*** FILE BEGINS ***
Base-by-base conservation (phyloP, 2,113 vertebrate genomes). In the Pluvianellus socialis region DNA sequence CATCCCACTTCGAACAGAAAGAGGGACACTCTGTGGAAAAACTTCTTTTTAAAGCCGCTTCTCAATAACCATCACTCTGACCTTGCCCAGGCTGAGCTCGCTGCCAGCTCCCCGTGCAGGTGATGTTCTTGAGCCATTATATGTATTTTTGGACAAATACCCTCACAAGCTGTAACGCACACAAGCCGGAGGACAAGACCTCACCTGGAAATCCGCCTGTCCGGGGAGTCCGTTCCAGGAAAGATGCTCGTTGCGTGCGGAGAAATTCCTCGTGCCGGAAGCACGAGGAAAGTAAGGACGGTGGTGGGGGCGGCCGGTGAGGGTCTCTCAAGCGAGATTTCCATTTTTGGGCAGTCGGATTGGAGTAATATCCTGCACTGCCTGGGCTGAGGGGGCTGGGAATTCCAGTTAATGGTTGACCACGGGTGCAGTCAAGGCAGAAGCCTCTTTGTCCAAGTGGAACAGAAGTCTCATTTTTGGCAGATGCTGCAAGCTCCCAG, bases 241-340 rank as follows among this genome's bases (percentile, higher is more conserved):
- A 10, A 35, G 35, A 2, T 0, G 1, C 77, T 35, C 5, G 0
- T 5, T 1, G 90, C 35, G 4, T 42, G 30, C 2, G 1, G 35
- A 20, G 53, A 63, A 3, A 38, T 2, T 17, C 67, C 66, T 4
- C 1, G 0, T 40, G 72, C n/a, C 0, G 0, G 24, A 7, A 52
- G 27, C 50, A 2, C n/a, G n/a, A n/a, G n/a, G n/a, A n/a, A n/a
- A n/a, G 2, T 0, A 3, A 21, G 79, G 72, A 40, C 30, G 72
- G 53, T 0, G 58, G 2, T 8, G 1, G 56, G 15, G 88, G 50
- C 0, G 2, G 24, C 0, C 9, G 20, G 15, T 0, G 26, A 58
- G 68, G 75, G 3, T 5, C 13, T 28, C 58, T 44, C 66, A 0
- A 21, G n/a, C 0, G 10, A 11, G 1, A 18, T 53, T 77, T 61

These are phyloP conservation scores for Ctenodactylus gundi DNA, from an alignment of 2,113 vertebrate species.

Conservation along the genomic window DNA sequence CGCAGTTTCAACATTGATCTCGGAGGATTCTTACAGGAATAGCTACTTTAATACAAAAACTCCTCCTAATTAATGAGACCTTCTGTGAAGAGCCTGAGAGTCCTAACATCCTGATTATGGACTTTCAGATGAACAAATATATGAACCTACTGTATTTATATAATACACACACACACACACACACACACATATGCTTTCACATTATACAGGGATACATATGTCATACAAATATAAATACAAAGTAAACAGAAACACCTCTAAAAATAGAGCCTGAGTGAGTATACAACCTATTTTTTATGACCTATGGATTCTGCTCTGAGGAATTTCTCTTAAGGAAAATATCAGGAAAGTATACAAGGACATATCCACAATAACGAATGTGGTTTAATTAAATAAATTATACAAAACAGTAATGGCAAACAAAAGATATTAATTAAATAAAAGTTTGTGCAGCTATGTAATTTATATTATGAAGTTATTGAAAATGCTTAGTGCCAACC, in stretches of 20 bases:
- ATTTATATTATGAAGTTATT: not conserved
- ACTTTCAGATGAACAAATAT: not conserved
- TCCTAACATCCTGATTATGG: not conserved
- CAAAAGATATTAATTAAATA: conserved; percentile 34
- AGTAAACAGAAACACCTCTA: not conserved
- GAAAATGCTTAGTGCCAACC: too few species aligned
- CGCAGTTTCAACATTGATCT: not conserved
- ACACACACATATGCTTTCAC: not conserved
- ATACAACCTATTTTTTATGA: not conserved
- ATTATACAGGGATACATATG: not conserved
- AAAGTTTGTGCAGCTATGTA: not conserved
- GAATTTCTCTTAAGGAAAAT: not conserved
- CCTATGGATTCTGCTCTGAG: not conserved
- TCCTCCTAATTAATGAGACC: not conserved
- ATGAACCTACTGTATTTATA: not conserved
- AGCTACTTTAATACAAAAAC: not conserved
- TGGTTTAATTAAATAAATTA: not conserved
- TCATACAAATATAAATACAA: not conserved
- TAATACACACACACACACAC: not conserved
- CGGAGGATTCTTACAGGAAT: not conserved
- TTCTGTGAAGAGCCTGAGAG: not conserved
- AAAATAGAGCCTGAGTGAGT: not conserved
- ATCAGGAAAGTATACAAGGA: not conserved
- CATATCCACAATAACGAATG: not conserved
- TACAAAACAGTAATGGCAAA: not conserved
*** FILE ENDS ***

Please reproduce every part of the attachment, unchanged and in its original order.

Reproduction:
Base-by-base conservation (phyloP, 2,113 vertebrate genomes). In the Pluvianellus socialis region DNA sequence CATCCCACTTCGAACAGAAAGAGGGACACTCTGTGGAAAAACTTCTTTTTAAAGCCGCTTCTCAATAACCATCACTCTGACCTTGCCCAGGCTGAGCTCGCTGCCAGCTCCCCGTGCAGGTGATGTTCTTGAGCCATTATATGTATTTTTGGACAAATACCCTCACAAGCTGTAACGCACACAAGCCGGAGGACAAGACCTCACCTGGAAATCCGCCTGTCCGGGGAGTCCGTTCCAGGAAAGATGCTCGTTGCGTGCGGAGAAATTCCTCGTGCCGGAAGCACGAGGAAAGTAAGGACGGTGGTGGGGGCGGCCGGTGAGGGTCTCTCAAGCGAGATTTCCATTTTTGGGCAGTCGGATTGGAGTAATATCCTGCACTGCCTGGGCTGAGGGGGCTGGGAATTCCAGTTAATGGTTGACCACGGGTGCAGTCAAGGCAGAAGCCTCTTTGTCCAAGTGGAACAGAAGTCTCATTTTTGGCAGATGCTGCAAGCTCCCAG, bases 241-340 rank as follows among this genome's bases (percentile, higher is more conserved):
- A 10, A 35, G 35, A 2, T 0, G 1, C 77, T 35, C 5, G 0
- T 5, T 1, G 90, C 35, G 4, T 42, G 30, C 2, G 1, G 35
- A 20, G 53, A 63, A 3, A 38, T 2, T 17, C 67, C 66, T 4
- C 1, G 0, T 40, G 72, C n/a, C 0, G 0, G 24, A 7, A 52
- G 27, C 50, A 2, C n/a, G n/a, A n/a, G n/a, G n/a, A n/a, A n/a
- A n/a, G 2, T 0, A 3, A 21, G 79, G 72, A 40, C 30, G 72
- G 53, T 0, G 58, G 2, T 8, G 1, G 56, G 15, G 88, G 50
- C 0, G 2, G 24, C 0, C 9, G 20, G 15, T 0, G 26, A 58
- G 68, G 75, G 3, T 5, C 13, T 28, C 58, T 44, C 66, A 0
- A 21, G n/a, C 0, G 10, A 11, G 1, A 18, T 53, T 77, T 61

These are phyloP conservation scores for Ctenodactylus gundi DNA, from an alignment of 2,113 vertebrate species.

Conservation along the genomic window DNA sequence CGCAGTTTCAACATTGATCTCGGAGGATTCTTACAGGAATAGCTACTTTAATACAAAAACTCCTCCTAATTAATGAGACCTTCTGTGAAGAGCCTGAGAGTCCTAACATCCTGATTATGGACTTTCAGATGAACAAATATATGAACCTACTGTATTTATATAATACACACACACACACACACACACACATATGCTTTCACATTATACAGGGATACATATGTCATACAAATATAAATACAAAGTAAACAGAAACACCTCTAAAAATAGAGCCTGAGTGAGTATACAACCTATTTTTTATGACCTATGGATTCTGCTCTGAGGAATTTCTCTTAAGGAAAATATCAGGAAAGTATACAAGGACATATCCACAATAACGAATGTGGTTTAATTAAATAAATTATACAAAACAGTAATGGCAAACAAAAGATATTAATTAAATAAAAGTTTGTGCAGCTATGTAATTTATATTATGAAGTTATTGAAAATGCTTAGTGCCAACC, in stretches of 20 bases:
- ATTTATATTATGAAGTTATT: not conserved
- ACTTTCAGATGAACAAATAT: not conserved
- TCCTAACATCCTGATTATGG: not conserved
- CAAAAGATATTAATTAAATA: conserved; percentile 34
- AGTAAACAGAAACACCTCTA: not conserved
- GAAAATGCTTAGTGCCAACC: too few species aligned
- CGCAGTTTCAACATTGATCT: not conserved
- ACACACACATATGCTTTCAC: not conserved
- ATACAACCTATTTTTTATGA: not conserved
- ATTATACAGGGATACATATG: not conserved
- AAAGTTTGTGCAGCTATGTA: not conserved
- GAATTTCTCTTAAGGAAAAT: not conserved
- CCTATGGATTCTGCTCTGAG: not conserved
- TCCTCCTAATTAATGAGACC: not conserved
- ATGAACCTACTGTATTTATA: not conserved
- AGCTACTTTAATACAAAAAC: not conserved
- TGGTTTAATTAAATAAATTA: not conserved
- TCATACAAATATAAATACAA: not conserved
- TAATACACACACACACACAC: not conserved
- CGGAGGATTCTTACAGGAAT: not conserved
- TTCTGTGAAGAGCCTGAGAG: not conserved
- AAAATAGAGCCTGAGTGAGT: not conserved
- ATCAGGAAAGTATACAAGGA: not conserved
- CATATCCACAATAACGAATG: not conserved
- TACAAAACAGTAATGGCAAA: not conserved